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5 Great Masked Electronic Musicians

Their music is as interesting as their masks.

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Face paint, masks, and costumes, though quite commonplace in Rock and Metal, are a much rarer phenomena in Electronic music. Nonetheless, here are five very interesting Electronic musicians who wear masks and accompany their music with a unique and memorable look:


Daft Punk

As one of the most prominent acts in the history of Electronic music, the chances of you not being familiar with Daft Punk are very slim. Be it their various hit singles like "Get Lucky" and "One More Time," or their production work on albums of artists such as Pharrell Williams and Kanye West, this French duo has stood the test of time, setting trends, influencing numerous big names in the industry and always being years into the future. Having released four studio albums as well as an entire OST for the film "Tron: Legacy," it would be impossible to list all their best pieces without focusing this article solely on them. Still, here are five great compositions from all four albums, newest to oldest: "Within," "Touch," "Human After All," "Digital Love," "High Fidelity."

As far as the duo's history goes, before Guy-Manuel de Homem-Christo and Thomas Bangalter wore masks or even made Electronic music, they were members of a Rock band called "Darlin'." The name "Daft Punk" itself originated from a negative review that branded their early music as "a bunch of daft punk." And even though their first two albums, "Homework" and "Discovery," prompted strictly positive reception from fans and critics alike, the reviews for their third album, "Human After All," were mixed. Their fourth album, "Random Access Memories," left a lot of older fans unsatisfied; still, in the end, it ended up helping them expand the fan base even more; and though this is debatable, I do believe that the duo owes majority of the negative reception to its eclectic nature. It is undeniable that none of their albums sound alike and I also believe this to be a big part of Daft Punk's general appeal.

As for the big question of why the duo is masked, the answer is quite simple: this way, they have the ability to remain anonymous on the streets and enjoy the virtues of a down-to-earth life that so many celebrities long for. Their robotic imagery also goes perfectly with their music, which features heavy use of analog synthesizers, sequencers, and vocoders.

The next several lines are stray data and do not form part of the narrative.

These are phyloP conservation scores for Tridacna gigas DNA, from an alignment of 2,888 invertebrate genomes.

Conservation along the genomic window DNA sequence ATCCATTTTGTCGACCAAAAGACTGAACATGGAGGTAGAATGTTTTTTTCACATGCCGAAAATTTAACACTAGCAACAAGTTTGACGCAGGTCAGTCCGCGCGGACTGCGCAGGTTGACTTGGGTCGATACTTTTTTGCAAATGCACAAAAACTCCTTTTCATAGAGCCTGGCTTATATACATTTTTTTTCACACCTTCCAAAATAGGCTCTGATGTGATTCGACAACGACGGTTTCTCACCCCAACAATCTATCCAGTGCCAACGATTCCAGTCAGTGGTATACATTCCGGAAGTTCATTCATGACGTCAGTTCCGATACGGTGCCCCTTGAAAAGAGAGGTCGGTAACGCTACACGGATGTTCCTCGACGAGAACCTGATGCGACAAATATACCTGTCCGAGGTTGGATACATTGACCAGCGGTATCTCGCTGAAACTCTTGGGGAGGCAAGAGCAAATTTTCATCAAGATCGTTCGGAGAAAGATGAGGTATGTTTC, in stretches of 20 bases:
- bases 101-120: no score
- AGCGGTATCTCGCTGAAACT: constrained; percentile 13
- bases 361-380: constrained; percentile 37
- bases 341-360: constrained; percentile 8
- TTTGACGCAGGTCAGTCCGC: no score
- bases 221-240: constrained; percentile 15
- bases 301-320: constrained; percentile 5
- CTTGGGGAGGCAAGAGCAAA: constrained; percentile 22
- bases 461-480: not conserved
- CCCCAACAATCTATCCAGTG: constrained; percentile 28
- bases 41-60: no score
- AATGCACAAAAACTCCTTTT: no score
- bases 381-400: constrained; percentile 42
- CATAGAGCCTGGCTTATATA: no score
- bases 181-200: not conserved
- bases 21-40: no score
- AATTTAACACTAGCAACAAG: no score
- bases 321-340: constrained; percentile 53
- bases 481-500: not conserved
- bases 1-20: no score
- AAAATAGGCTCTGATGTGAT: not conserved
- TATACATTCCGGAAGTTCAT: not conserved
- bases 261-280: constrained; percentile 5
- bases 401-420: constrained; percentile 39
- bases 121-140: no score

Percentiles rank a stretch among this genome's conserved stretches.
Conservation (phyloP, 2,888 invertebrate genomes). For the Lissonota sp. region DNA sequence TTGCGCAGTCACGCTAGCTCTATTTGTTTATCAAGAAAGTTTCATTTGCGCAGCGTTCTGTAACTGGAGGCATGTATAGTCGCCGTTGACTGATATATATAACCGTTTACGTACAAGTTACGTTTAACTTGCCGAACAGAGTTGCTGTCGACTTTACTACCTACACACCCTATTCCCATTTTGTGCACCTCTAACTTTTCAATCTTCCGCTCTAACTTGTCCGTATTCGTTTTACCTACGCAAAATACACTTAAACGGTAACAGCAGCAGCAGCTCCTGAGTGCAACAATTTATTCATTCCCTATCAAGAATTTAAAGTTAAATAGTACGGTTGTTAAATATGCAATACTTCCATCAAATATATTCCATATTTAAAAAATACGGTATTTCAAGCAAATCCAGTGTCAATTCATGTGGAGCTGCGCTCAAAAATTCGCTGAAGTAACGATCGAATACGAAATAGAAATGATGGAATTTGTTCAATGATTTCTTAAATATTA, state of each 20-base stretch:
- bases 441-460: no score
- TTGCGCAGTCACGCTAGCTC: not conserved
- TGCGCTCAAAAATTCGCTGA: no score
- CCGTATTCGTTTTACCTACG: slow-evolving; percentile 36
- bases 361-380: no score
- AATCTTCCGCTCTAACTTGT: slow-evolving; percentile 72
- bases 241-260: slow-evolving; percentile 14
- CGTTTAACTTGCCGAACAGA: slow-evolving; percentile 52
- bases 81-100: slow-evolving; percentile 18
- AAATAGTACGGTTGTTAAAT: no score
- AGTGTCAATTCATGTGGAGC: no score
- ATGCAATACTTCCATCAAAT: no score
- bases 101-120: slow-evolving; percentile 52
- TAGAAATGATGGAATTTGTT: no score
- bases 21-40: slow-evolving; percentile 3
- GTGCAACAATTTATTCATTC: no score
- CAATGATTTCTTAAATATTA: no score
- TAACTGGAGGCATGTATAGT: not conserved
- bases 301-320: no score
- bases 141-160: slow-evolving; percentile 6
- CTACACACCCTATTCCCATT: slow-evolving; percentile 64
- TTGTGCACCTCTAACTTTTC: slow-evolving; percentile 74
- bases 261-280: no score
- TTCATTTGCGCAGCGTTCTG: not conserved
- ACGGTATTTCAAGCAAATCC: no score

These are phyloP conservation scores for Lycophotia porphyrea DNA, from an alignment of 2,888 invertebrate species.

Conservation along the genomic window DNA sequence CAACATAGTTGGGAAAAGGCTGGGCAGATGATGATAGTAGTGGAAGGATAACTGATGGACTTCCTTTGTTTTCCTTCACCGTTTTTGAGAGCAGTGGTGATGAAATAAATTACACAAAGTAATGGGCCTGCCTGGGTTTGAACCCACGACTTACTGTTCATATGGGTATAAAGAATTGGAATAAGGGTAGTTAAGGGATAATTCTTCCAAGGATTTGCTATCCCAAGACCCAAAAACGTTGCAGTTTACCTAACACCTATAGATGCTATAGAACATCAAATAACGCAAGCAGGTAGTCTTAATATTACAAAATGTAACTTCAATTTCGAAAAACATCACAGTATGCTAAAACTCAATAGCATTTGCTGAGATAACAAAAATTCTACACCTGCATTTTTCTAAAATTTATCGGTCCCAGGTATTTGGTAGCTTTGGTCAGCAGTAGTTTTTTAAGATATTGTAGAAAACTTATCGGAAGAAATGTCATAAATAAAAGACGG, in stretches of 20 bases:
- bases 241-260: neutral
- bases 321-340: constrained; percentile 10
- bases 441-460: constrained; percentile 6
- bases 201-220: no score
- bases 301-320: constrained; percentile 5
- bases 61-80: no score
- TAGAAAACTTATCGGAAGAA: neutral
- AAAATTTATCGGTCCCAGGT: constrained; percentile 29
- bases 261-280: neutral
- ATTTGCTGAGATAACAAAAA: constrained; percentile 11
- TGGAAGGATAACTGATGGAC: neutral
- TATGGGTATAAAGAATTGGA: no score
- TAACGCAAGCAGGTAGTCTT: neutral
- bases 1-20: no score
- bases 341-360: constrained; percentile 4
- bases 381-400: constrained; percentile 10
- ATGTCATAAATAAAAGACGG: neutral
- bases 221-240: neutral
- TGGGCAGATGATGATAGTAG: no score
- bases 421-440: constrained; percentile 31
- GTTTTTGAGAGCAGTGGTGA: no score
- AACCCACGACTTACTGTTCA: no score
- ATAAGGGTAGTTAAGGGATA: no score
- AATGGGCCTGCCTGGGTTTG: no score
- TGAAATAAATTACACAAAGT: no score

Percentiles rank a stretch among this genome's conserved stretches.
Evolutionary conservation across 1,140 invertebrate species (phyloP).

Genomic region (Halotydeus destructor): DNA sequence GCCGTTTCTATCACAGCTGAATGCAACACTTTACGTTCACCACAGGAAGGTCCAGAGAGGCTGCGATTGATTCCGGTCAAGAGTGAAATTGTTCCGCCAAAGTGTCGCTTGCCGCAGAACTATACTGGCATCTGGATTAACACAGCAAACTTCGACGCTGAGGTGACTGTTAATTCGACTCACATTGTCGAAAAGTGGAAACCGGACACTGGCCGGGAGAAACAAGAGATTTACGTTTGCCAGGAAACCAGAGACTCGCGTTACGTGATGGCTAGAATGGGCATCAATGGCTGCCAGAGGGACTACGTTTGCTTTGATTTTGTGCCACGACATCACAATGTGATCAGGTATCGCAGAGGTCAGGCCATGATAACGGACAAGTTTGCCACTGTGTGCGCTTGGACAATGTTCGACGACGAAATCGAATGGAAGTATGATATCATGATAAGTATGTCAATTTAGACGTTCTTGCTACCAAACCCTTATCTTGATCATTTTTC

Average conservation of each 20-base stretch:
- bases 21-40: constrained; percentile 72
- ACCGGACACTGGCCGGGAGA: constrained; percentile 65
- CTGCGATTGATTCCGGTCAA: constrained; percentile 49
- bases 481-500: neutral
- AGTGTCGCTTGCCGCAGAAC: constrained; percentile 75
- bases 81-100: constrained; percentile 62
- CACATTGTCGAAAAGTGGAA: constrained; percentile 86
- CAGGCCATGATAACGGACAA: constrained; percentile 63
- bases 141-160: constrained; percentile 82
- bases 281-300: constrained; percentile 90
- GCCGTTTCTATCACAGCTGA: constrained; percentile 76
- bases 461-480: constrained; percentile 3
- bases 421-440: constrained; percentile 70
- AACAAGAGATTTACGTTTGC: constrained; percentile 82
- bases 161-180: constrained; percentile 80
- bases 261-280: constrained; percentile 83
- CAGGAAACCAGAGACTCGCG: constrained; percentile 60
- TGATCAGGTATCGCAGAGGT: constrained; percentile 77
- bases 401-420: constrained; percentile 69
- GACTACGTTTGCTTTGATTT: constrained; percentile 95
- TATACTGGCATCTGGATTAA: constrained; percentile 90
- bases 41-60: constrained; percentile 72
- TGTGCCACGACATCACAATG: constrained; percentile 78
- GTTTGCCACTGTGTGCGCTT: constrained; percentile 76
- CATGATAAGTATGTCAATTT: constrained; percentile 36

deadmau5 (pronounced "deadmouse")

Another big name on the list, deadmau5 is one of the most renowned musicians in the Progressive House sub-genre. Noting Daft Punk as one of his influences, Canadian producer Joel Thomas Zimmerman has seven studio albums that have influenced many young producers around the world. Here are five songs that demonstrate his skill and style very well: "I Remember," "There Might Be Coffee," "Ghosts N Stuff," "Animal Rights," "HR 8938 Cephei."

Apparently, Zimmerman's stage name came to be when one day he came across a dead mouse behind his computer. He then stylized the name due to Myspace's username character restrictions and ended up with an often mispronounced "deadmau5." He then created the logo, appropriately titled "mau5head," himself in a 3D modeling software. The idea of making it a mask and wearing it at shows belongs to his friend.


SBTRKT (pronounced "subtract")

Though not yet as well known as the previous two entries, UK-based producer Aaron Jerome has made quite a name for himself with his unique production style and some truly captivating live shows. Active since 2009, SBTRKT has two studio albums, featuring compositions of varying styles. To demonstrate this diversity, here are five great songs from both his albums: "Wildfire," "Temporary View, "New Dorp New York," "Higher," "Hold On."

The main idea behind the mask as well as the name "SBTRKT" (subtract) itself is taking the producer's humanity away from the project and letting the music speak for itself. The masks themselves go very well with the music that often sounds very tribal.


The Bloody Beetroots

The Bloody Beetroots appears as four different formations live, but in the center of it all is an Italian producer known as Sir Bob Cornelius Rifo. Born in 1977, the same year as Punk Rock, his influences are evident. Offering by far the heaviest sounding music on the list, here are some examples of his unique MO: "Warp 1.9," "Out of Sight," "Spank," "Church of Noise," "Rocksteady."

The mask itself was adapted to serve as an icon for the musical revolution Bob Rifo is conducting. It is as dark and mysterious as the music and the culture it represents.


CAZZETTE

The last entry on the list also happens to be the newest. Formed in 2011 by Swedish producers Alexander Björklund and Sebastian Furrer, CAZZETTE has only one studio album. Still, it features some very crisp and elaborate club-oriented productions: "Sleepless," "Blind Heart," "Weapon," "Genius," "I Surrender."

The duo claims that the whole project was inspired by Daft Punk and the main reason behind the masks in not anonymity, but the creation of an icon around which they hope to build a following.

I love all arts and sciences; especially writing about them.

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